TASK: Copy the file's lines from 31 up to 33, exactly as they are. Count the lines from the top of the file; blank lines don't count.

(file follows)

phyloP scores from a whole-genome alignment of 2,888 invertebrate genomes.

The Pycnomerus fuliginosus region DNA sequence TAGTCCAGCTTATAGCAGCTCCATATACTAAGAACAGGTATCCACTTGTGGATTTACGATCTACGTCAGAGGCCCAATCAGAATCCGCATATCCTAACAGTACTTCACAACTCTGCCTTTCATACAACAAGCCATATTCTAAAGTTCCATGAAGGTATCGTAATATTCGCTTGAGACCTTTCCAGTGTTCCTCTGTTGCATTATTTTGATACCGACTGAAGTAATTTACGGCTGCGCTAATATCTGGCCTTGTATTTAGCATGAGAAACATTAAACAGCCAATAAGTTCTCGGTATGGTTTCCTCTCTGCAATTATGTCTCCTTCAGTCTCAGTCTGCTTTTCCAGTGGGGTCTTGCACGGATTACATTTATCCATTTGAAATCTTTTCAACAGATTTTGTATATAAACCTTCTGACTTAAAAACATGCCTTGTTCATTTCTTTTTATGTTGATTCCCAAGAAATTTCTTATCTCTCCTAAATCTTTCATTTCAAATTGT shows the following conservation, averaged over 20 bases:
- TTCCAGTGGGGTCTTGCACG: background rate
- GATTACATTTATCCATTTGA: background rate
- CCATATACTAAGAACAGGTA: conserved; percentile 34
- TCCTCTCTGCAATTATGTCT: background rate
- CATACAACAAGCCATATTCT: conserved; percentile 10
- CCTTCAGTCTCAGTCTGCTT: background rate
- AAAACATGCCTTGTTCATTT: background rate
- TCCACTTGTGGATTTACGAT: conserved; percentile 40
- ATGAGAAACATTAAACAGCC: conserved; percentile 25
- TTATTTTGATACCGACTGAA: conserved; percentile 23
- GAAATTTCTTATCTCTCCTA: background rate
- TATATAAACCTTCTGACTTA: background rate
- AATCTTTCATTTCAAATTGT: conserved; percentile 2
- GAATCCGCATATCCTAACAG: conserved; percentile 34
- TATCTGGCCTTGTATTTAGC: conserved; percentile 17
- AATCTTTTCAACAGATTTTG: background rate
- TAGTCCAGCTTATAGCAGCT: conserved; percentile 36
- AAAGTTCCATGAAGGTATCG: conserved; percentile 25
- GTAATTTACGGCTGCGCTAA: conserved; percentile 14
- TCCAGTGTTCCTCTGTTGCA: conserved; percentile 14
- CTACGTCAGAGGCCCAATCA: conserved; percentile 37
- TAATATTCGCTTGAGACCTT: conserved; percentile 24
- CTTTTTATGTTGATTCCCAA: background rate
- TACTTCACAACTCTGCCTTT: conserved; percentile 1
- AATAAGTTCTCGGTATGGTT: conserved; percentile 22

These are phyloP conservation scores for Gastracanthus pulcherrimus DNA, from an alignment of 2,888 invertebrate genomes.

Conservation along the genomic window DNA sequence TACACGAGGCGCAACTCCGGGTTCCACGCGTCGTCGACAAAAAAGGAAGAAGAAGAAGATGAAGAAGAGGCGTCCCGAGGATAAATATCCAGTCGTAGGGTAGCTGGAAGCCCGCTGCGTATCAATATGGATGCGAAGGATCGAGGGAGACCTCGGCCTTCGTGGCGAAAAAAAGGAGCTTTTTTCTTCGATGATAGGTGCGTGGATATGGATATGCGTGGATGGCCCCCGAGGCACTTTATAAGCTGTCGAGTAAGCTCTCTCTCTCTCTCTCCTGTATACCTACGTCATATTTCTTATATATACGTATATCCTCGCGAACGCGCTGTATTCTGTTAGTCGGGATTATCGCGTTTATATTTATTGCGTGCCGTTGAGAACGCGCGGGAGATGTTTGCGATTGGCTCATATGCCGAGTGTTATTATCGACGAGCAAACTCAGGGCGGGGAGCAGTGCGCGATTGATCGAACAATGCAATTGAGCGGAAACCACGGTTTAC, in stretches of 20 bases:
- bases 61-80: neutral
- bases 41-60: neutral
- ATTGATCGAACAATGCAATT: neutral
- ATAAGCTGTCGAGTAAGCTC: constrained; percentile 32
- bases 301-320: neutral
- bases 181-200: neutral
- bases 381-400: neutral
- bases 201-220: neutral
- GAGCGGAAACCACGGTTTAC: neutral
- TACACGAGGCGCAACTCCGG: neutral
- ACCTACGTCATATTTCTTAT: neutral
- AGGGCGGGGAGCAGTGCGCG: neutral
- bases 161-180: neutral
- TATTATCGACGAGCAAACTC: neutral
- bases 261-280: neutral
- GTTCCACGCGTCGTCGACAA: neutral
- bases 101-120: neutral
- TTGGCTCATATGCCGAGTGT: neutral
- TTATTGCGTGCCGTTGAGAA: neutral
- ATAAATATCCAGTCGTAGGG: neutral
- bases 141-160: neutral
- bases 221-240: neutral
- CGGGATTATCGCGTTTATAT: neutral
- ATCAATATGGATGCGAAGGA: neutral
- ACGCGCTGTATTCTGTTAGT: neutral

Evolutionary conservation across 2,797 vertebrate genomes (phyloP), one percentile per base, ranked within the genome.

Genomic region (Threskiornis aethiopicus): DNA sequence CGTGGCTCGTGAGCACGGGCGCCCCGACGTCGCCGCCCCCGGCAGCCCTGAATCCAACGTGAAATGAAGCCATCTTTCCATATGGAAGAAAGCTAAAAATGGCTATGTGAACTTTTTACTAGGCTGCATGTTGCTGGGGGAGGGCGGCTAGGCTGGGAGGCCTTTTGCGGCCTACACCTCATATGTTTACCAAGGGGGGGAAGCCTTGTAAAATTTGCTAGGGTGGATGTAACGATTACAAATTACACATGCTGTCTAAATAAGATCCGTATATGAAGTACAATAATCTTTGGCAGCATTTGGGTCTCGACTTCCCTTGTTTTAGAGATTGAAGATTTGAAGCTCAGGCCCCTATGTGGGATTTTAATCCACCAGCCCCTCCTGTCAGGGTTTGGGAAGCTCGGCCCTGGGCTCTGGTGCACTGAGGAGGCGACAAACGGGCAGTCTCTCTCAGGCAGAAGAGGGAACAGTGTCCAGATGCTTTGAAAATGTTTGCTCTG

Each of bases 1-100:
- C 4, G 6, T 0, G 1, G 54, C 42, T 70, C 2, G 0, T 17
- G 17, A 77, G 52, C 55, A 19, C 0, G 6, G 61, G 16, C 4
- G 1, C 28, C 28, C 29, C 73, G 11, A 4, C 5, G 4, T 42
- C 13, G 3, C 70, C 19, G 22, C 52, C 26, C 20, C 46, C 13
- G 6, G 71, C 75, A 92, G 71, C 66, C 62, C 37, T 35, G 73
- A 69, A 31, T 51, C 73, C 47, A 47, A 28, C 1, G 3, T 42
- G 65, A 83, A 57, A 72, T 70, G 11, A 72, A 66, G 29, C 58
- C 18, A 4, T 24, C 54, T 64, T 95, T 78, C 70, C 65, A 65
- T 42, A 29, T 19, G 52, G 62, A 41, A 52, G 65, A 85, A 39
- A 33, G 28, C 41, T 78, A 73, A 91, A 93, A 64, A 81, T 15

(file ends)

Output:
- bases 41-60: neutral
- ATTGATCGAACAATGCAATT: neutral
- ATAAGCTGTCGAGTAAGCTC: constrained; percentile 32